I wasn't saying, by any means, that depth is bad. The songs I was referring to are songs that I'd have no problem listening to on my own, but when you're playing to a diverse group of people (including people who may or may not have never been a church before that moment), then perhaps references to esoteric Old Testament Jewish practices, outdated language, etc. aren't always appropriate. They can be beautiful, deep, and point toward God, but perhaps not always appropriate. That's all I'm saying.
I do not agree with you. Simple as that. People have no problem ordering off the Starbucks menu. They shouldn't be offended by the occasional "religious" word. The corporate worship event is still primarily that: the body of Christ gathered together for worship. If a seeker doesn't always "get it" right away, that's okay. There are other songs they will understand completely. I see nothing inappropriate about that.
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Unread 12-08-2013, 03:14 PM   #35
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With regard to theological content of songs, I prefer sung worship to consist of songs that are theologically rich. There are other worship leaders in my church that prefer simpler, more "personal" lyrics. Finding the right balance (if indeed there should even be a balance ) is something that warrants discussion, and this could perhaps be split to another thread.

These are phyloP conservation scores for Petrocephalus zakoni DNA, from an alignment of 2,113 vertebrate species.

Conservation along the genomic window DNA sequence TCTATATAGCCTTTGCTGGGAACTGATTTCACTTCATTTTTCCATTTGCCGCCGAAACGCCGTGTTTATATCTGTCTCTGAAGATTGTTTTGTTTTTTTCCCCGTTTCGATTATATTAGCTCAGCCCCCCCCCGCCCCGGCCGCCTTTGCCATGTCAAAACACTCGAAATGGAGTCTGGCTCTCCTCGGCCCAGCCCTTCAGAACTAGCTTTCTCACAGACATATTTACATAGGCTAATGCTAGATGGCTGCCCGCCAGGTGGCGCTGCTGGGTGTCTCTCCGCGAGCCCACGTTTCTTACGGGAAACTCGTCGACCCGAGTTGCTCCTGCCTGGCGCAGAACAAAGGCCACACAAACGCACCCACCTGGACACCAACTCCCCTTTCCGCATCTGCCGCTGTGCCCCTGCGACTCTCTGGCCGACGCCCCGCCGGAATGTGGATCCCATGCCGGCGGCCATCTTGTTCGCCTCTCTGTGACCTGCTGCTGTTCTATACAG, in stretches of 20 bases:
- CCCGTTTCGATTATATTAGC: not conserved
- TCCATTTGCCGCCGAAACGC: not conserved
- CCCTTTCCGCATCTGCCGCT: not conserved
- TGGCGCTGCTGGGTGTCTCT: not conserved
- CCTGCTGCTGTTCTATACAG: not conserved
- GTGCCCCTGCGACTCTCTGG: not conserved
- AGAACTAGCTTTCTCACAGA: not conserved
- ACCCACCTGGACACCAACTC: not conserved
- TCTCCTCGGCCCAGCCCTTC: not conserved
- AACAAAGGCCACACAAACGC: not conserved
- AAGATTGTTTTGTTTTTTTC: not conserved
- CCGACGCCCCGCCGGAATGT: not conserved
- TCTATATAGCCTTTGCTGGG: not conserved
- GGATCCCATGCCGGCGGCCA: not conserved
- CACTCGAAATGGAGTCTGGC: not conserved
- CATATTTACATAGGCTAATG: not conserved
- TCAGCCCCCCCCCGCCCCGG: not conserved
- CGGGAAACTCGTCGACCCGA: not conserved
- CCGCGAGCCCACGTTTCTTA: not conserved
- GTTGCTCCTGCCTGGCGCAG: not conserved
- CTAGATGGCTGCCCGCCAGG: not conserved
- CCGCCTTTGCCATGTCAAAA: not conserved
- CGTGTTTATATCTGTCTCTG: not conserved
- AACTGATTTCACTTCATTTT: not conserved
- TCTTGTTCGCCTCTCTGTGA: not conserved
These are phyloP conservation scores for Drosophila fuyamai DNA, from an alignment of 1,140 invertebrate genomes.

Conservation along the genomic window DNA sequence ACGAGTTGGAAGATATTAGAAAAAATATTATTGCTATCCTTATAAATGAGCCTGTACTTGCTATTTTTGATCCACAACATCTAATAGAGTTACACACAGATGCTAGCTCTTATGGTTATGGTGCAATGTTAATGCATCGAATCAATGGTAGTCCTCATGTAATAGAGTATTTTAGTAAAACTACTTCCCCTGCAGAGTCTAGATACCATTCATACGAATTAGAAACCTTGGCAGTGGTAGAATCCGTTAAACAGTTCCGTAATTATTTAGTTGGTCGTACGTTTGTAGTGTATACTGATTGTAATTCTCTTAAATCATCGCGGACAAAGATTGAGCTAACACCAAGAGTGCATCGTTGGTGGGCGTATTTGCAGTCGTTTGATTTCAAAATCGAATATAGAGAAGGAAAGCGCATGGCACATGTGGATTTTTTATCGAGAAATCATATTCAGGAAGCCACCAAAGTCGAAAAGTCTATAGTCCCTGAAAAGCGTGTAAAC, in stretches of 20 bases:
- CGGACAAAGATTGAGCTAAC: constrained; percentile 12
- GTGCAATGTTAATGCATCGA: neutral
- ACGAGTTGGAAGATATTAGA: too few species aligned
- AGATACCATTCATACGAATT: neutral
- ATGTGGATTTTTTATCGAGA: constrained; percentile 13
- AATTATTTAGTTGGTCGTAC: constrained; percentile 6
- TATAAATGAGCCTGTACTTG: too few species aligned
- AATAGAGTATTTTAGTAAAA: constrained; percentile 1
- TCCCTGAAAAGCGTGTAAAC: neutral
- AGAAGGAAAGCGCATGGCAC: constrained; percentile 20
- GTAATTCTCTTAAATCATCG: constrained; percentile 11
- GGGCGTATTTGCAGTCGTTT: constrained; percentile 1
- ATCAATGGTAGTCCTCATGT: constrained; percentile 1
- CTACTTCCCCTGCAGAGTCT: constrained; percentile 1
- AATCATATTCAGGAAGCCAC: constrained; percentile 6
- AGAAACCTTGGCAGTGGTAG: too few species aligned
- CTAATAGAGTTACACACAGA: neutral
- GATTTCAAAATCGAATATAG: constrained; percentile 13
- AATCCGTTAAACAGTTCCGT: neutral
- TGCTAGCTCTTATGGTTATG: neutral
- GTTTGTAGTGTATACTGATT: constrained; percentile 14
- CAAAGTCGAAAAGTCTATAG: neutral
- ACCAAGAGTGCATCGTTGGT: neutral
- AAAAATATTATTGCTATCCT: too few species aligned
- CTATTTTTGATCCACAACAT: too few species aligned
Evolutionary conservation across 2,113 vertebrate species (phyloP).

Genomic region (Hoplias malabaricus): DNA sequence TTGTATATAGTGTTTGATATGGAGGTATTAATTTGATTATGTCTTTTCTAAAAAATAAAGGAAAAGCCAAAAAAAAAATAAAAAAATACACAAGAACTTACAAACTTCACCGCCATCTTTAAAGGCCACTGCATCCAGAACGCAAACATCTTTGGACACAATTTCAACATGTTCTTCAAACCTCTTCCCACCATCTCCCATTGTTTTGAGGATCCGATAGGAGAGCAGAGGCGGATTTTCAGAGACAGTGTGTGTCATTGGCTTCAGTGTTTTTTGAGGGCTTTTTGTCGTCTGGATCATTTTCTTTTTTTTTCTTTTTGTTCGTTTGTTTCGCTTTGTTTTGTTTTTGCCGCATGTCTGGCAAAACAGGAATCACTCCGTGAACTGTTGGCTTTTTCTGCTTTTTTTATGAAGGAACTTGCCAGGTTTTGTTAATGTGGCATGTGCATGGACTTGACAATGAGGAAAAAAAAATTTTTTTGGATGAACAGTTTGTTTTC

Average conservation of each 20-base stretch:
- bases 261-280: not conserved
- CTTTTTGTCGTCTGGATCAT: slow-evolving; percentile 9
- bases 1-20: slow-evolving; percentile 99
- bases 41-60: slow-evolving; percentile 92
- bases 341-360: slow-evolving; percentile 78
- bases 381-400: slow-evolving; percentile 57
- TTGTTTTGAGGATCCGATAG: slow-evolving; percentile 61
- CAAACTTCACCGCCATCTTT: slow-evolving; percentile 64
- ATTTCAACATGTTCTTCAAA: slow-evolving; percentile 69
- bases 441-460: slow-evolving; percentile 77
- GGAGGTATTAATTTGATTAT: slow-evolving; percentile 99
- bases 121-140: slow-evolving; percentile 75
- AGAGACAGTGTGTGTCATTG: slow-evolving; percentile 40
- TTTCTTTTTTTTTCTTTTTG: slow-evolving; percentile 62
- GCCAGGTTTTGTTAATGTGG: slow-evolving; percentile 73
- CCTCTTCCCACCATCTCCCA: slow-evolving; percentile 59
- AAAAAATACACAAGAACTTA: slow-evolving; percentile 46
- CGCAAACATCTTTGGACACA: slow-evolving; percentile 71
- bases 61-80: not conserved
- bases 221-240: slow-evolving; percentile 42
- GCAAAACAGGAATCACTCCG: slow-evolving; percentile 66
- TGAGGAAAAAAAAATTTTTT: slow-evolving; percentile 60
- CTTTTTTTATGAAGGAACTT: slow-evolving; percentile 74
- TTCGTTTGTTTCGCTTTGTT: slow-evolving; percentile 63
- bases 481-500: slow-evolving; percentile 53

However, I personally find that the lyrical content is not the main cause for boredom or tiredness of worship music. It's the stereotypical instrumentation that is probably the biggest culprit here.

I don't tend to listen to modern worship music, as the instrumentation does bore me somewhat. If our church's policy was that we had to make our songs sound as close to the recordings as possible, I think I would be in a position where I was getting tired of leading worship. However, my team has the ability and flexibility to do songs in differing styles, so we do. It helps keep us as musicians interested and engaged, but more than that, the congregation responds positively too. If the musicians are genuinely interested in passionate about the music they are playing, it does impact how the congregation responds. Likewise if the musicians are bored and disinterested.